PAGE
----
But Mabery also said that it is important to understand the wants and needs of prospective LGBTQ+ clients because they often value different things in a home.
“The valuation is different because for LGBTQ+ people it's their protection and their safety. They want to know if the neighborhood is safe and if people will be accepted in those communities,” Mabery said.
Mabery has been working in real estate since 1998. Through her years in the industry, she’s experienced a changing landscape in how sellers treat LGBTQ+ clients. Early on in her career, she witnessed a seller saying that they didn’t want to sell a home to any LGTBQ+ clients, which only served to motivate her to continue working in real estate.
According to Mabery, the REALTORS association is always trying to keep up with the times when it comes to clients of all kinds.
“The Arizona realtors always have constant training and education. Sometimes it is as simple as awareness of something that is happening with laws and changes in policies,” Mabery said. “We reach out to agents nationwide to understand what is changing with our market and with trends.”
Miller claimed that Homie watches carefully for potential discrimination or problematic behavior during the hiring process.
“During our interview process, that’s kind of our first opportunity to probe for cultural impressions, probe for situational scenarios, how people might approach things,” Miller said. “We do try to ensure that we’re checking the boxes for a lot of different things, how they would treat their customers gives us a pretty good indication to trust if they might be a good fit for our company.”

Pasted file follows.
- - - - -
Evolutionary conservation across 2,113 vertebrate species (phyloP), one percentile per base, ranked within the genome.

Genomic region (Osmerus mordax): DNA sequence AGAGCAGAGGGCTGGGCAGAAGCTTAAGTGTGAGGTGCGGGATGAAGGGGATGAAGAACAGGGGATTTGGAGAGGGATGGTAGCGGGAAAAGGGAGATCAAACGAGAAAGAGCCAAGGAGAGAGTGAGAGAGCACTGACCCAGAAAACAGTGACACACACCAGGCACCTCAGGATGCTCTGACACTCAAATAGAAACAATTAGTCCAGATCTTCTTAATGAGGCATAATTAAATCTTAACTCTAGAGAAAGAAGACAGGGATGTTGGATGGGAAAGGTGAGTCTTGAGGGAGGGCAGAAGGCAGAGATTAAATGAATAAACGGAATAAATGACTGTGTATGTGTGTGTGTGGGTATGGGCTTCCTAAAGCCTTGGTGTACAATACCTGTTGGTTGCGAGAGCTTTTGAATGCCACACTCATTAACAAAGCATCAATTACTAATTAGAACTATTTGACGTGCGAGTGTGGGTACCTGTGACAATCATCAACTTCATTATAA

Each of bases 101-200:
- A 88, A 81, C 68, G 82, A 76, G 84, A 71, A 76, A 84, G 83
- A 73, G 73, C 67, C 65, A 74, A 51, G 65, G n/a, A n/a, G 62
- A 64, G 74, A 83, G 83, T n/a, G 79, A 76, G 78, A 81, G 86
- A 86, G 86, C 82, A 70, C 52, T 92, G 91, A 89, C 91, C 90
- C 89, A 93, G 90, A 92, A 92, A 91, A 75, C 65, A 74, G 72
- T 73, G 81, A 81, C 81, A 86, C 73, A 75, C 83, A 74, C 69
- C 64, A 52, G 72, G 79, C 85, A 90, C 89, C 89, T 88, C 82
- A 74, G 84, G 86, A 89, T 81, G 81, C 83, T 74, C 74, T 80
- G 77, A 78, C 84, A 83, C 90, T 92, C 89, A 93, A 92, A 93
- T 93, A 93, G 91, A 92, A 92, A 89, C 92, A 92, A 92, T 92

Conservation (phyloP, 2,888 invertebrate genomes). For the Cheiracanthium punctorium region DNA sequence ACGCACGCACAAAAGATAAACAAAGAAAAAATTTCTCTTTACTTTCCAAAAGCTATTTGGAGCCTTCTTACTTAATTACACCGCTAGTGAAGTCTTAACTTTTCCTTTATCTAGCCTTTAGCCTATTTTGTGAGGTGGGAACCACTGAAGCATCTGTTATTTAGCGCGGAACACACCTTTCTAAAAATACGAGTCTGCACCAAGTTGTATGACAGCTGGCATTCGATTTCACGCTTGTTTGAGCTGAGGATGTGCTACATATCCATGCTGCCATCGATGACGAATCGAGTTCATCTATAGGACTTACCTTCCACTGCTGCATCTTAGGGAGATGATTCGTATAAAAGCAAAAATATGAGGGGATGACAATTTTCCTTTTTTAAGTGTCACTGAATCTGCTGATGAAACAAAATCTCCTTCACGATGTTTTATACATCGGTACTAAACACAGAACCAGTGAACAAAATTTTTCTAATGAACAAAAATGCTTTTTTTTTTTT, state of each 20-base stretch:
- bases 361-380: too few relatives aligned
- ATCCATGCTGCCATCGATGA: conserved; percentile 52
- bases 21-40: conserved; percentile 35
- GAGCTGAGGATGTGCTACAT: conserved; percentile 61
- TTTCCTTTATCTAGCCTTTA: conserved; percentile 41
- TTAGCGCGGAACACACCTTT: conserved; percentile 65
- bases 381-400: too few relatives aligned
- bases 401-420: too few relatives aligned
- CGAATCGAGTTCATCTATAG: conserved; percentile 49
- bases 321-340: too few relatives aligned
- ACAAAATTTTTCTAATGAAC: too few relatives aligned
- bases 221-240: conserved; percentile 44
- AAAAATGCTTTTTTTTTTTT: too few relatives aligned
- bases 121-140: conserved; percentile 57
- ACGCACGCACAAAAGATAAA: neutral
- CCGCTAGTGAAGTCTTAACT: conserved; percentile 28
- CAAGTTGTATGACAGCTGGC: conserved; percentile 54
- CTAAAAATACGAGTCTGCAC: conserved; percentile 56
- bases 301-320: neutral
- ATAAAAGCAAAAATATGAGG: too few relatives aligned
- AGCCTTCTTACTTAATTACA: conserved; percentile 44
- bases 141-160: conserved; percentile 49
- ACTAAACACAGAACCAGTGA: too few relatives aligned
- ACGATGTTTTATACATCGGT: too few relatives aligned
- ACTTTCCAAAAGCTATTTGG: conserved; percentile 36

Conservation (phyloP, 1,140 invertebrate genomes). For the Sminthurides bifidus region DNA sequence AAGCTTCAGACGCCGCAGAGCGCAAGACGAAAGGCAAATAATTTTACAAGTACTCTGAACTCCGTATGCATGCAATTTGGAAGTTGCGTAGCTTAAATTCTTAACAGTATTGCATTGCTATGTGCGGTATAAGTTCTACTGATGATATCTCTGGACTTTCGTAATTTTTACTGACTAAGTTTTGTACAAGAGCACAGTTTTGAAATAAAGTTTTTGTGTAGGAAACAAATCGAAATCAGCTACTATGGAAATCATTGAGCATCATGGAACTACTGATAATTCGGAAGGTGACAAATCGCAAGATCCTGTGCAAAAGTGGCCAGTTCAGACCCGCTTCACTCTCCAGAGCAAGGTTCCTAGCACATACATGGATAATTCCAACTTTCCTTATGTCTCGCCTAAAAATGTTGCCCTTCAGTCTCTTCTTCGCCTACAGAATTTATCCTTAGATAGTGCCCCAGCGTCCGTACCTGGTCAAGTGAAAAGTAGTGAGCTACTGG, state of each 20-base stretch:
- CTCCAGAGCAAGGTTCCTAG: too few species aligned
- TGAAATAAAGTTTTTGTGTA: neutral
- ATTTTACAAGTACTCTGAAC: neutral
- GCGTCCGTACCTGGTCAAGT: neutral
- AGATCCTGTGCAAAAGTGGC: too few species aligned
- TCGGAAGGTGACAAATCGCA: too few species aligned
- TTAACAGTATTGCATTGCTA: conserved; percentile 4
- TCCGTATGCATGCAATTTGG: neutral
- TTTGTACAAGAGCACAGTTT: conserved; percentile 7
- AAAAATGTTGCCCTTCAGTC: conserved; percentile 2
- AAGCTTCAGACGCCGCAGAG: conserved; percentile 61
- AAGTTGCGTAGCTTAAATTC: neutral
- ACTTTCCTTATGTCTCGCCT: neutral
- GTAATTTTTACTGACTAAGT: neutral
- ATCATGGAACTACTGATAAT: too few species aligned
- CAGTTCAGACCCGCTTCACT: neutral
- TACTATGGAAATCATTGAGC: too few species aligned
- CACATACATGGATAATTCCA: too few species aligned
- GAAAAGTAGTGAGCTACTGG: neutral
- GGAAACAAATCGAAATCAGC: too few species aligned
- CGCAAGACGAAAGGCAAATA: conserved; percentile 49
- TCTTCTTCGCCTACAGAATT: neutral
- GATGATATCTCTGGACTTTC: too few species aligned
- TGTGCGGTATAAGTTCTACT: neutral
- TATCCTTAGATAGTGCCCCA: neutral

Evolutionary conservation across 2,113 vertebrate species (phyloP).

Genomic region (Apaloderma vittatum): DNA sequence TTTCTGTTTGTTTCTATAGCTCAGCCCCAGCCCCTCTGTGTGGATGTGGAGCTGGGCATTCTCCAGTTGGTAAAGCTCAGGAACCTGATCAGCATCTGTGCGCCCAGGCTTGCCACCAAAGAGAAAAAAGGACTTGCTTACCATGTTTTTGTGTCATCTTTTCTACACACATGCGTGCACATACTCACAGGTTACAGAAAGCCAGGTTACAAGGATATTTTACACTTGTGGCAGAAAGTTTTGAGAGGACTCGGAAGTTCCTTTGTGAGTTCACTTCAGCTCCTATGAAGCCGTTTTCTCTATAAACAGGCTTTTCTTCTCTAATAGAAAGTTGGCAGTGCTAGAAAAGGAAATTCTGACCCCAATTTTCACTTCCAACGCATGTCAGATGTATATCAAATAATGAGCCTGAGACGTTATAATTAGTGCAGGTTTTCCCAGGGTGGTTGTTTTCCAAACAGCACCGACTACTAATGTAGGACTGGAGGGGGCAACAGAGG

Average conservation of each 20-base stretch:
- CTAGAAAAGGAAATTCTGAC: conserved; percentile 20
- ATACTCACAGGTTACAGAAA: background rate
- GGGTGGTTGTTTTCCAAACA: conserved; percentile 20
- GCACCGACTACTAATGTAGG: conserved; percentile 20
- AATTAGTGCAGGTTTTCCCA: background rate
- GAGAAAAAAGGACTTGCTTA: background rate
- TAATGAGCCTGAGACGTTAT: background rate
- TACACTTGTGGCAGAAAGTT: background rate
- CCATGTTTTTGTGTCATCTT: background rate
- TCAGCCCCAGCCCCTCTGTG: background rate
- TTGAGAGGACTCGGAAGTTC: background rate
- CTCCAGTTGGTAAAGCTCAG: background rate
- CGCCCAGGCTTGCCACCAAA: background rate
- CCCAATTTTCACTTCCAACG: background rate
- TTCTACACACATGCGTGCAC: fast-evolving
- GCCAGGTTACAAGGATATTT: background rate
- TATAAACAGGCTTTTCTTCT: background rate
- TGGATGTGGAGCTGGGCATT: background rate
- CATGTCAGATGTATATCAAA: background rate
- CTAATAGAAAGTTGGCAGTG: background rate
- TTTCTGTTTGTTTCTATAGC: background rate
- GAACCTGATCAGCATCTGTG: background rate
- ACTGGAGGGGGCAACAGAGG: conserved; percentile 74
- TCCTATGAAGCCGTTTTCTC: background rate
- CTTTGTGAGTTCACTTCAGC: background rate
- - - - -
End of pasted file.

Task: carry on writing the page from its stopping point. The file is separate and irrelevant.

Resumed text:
Miller emphasized that Homie has a “non-tolerance” stance on any discrimination from their agents and takes those claims “very seriously.”
And the LGBTQ+ landscape is changing in Arizona rapidly for housing. The cities of [Glendale, Scottsdale and Mesa] passed anti-discrimination ordinances earlier in the year that include specific protections for LGBTQ+ people, joining six other Arizona cities (Phoenix, Tucson, Flagstaff, Tempe, Winslow, and Sedona) in having some form of a non-discrimination ordinance.
Yet not all is well in Arizona for the LGBTQ+ community. [Senate Bill 1511,] which has yet to be voted on, would classify gender-affirming health care for LGBTQ+ children (which mainly applies to transgender children) as child abuse. And a Senate Bill that would have barred teaching LGBTQ issues in sex education courses (unless parents opted-in) only failed because it was [vetoed by Governor Doug Ducey.]
Still, Harris hopes that the positive progress in Arizona continues into the future.
“People know that Arizona is a melting pot, where people are coming from all over the country, and even further to to set roots, because of the affordability because of the space, because of all these great things like the weather and the climate,” Harris said. “I would just emphasize those really wonderful things and reinforce the fact that if we can make this much progress in the last 15 to 20 years, we should be particularly optimistic about what we can accomplish over the next 15 years.”
As Mabery emphasized, buying a home is more than just property you own.
“It’s not just about buying a house, it’s also about connecting and being a member of the community that you live in,” Mabery said. “We’re very active in our communities, we love building strong relationships with those communities. You’re moving not just for the house, but for the lifestyle.”